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What do you see when you look at me?


One of the most astonishing television experiences I ever had was a multiple-episode arch of The Practice. In it, the law firm was defending a quadripilegic client played by the late great Christopher Reed. Casting Reed was particularly effective because, by that time, he really was a quadripilegic. The audience knew and loved him as Superman, as a family man, and as a hero who would not give up in the face of his life-altering (and ultimately life-ending) disability. In the legal drama, Reeve plays a man who was injured in a car accident in which his nephew, the driver, was killed. Kevin's brother, the boy's father, is wealthy but has refused to offer any assistance toward Kevin's care. Kevin's wife, Nancy (played by Carolyn McCormick), is suffering depression stemming from caregiver burnout and has been taking drugs that have caused her to black out on occasion. She resents her brother-in-law's refusal to help, and when he is found dead, she is accused of killing him. Attorneys Eleanor Frutt and Jimmy Berluti (Camryn Manheim and Michael Badalucco) are presenting her insanity defense. 
But here’s the kicker. It turns out Kevin (Reeve) committed the murder and purposely framed his wife. Why you ask? She cheated on him after his injury. She humiliated him. As he calmly relates this to Eleanor, she reminds him that she is his wife’s attorney, not his. She is under no obligation to keep his confession a secret. Reeve just looks at her and smiles and says something like: “Who would believe you? I’m disabled. We are sweet and kind. We are the victims.” Eleanor’s face widens in horror as she realizes he is correct. She was taken in by the same thoughts. He was someone to be pitied, to be cared for. To even present the theory in court would earn her the undying loathing of every jury member.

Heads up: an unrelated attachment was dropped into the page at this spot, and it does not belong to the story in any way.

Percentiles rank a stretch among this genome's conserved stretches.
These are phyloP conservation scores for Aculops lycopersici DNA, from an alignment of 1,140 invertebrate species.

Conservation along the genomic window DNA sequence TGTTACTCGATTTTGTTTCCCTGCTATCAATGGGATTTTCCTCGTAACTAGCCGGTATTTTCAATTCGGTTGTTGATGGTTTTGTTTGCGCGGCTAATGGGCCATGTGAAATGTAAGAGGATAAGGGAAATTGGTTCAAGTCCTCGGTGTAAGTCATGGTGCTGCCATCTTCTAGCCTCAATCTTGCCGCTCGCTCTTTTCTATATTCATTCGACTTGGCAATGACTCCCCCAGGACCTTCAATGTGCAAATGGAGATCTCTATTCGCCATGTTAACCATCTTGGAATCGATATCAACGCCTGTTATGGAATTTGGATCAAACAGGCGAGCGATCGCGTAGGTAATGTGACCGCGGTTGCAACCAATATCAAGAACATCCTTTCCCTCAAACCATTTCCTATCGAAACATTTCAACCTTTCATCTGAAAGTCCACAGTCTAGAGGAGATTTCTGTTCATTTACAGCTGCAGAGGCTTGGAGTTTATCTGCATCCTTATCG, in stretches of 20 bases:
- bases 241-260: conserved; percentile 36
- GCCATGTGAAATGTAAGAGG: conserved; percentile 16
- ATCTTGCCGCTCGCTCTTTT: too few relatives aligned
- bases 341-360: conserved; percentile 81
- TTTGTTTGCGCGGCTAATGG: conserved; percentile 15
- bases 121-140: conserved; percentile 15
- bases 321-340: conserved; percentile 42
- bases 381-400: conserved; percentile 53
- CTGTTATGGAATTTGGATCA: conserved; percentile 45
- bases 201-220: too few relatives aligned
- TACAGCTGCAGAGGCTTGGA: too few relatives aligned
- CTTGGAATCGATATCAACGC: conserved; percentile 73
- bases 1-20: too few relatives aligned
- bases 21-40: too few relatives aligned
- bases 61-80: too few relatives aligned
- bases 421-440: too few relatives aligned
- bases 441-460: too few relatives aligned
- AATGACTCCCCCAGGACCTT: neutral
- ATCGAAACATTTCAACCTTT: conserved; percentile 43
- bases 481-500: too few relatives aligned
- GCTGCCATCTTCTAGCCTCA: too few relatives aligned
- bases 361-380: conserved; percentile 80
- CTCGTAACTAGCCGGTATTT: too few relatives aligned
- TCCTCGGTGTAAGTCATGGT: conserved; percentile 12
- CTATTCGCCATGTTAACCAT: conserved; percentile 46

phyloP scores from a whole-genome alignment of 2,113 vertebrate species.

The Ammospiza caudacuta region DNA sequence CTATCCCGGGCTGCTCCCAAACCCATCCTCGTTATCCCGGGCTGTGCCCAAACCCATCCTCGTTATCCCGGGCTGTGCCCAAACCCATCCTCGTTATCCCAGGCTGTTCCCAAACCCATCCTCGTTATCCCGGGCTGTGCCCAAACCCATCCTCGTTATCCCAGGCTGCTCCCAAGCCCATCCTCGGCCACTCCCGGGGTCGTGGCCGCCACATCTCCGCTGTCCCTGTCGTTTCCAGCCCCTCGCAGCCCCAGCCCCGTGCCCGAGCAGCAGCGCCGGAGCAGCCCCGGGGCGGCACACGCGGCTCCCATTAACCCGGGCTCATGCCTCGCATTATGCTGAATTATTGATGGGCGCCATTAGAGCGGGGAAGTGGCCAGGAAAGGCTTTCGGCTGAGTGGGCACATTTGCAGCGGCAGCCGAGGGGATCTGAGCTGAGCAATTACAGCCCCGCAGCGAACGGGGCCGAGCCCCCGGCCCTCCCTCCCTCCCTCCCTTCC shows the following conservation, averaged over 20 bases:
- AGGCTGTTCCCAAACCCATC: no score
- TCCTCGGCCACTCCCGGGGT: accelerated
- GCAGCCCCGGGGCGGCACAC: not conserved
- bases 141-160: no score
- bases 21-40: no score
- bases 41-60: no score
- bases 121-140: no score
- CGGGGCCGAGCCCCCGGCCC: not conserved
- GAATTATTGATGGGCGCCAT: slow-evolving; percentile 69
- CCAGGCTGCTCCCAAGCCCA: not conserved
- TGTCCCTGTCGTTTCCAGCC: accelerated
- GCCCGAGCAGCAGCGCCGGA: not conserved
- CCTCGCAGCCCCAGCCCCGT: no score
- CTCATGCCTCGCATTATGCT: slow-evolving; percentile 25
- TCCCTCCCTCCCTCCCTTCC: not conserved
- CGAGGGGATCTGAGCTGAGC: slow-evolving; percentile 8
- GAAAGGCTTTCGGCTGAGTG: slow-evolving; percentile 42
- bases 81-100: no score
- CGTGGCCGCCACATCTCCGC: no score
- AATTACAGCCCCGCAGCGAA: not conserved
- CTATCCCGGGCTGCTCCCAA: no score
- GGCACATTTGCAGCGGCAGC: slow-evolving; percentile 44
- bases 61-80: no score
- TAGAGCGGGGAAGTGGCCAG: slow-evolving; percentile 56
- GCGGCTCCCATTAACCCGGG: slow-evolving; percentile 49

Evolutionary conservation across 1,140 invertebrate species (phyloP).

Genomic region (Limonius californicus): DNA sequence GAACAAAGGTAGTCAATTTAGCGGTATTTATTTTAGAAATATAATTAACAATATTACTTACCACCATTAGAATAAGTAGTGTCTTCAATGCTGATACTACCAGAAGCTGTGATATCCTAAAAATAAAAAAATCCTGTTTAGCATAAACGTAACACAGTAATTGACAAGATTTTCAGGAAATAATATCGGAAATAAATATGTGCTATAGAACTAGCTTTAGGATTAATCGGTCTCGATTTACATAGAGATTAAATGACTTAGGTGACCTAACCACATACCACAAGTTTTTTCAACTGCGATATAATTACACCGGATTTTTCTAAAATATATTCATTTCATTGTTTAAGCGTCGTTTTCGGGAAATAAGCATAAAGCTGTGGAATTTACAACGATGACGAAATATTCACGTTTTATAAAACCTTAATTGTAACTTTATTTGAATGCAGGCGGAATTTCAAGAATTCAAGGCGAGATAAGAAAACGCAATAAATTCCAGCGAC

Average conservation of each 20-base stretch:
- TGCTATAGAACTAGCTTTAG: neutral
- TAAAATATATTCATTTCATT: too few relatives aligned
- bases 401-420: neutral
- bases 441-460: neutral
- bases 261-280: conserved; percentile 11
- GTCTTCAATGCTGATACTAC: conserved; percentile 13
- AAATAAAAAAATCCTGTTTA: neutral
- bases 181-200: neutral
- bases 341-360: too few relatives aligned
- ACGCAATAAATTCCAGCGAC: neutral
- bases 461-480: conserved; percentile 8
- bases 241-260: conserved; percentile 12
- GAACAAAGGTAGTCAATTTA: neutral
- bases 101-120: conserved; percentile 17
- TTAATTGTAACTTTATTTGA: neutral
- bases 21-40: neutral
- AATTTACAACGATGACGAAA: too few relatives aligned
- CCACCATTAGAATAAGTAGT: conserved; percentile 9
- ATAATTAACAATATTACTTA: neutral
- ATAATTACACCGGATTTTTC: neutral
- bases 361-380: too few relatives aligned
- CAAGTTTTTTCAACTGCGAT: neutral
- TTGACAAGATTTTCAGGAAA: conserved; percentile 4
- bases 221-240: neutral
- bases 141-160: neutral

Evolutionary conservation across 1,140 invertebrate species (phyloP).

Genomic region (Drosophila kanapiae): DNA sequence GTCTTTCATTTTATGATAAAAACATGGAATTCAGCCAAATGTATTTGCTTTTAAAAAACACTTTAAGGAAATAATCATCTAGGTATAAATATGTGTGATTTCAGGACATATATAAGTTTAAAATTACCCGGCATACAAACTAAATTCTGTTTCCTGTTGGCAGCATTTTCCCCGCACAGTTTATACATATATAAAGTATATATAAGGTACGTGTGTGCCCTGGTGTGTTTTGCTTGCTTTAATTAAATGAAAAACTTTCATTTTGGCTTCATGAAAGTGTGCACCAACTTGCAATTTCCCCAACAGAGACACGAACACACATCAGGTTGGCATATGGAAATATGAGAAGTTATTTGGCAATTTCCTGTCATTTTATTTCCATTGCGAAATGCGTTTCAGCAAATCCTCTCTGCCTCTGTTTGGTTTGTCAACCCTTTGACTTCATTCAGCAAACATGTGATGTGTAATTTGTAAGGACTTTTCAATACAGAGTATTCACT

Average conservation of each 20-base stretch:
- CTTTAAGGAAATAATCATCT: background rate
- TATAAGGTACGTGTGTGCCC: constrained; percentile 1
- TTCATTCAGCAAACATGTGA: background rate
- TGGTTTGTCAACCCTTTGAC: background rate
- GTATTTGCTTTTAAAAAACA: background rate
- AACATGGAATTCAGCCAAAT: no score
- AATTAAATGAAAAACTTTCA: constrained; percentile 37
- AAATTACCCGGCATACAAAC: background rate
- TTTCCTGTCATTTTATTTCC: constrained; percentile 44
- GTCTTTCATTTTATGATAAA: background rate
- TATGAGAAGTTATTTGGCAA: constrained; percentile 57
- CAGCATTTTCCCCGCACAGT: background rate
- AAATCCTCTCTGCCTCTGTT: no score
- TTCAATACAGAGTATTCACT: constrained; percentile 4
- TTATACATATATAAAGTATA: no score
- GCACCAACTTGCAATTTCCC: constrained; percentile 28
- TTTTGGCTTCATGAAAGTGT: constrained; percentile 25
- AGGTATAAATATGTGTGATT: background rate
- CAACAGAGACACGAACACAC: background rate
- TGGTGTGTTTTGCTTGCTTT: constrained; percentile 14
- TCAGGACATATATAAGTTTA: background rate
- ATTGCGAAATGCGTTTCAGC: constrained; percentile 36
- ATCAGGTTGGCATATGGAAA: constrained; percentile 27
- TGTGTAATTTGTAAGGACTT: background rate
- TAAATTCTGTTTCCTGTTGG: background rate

Now in real life we deal with the “Blade Runner” murder, and Slate was kind enough to run an excellent article regarding these same themes. It begs the question of why we put disabled people on a pedestal. These are adults who simply have a mobility problem without medical intervention. Why do we see them as more innocent than ourselves? If he were just another athlete, would anyone really be surprised that he shot and killed his model girlfriend? Sadly no. We expect it.

Examining our preconceptions is important in real life, but it also important when we are designing our characters. Are we playing into preconceptions or worse, are we playing into a stereotype? This is an especially present danger when we are writing about a type of person we have never actually encountered. A psychopath for instance. This type of person has been featured in countless movies and books, but when you read clinician’s notes about actually psychopaths (not all of them are violent), you see in many cases a starkly different picture than is painted by those Ashley Judd woman-in-peril movies. As I embark on my standalone book, I see now I will have to do research.

I love police procedurals, but I have never known any actual women police. If I am going to create one, my experience as a female Marine may provide some guidance, but I do not think it will be enough. Nor will my military experience provide any assistance in creating a US intelligence operative. I know nothing about those people, and for good reason—they live in a world apart from the rest of us. But if I am to bring them to life, I feel a strong need to be honest—true to real life. To do so means examining myself to ensure I do not fall into preconceived ideas based on stereotypes and pleasant fictions.

When personal experience cannot provide a rich enough well of experience to create a character, where do you turn for inspiration? Have you ever felt compelled to do actual research for one of your characters?

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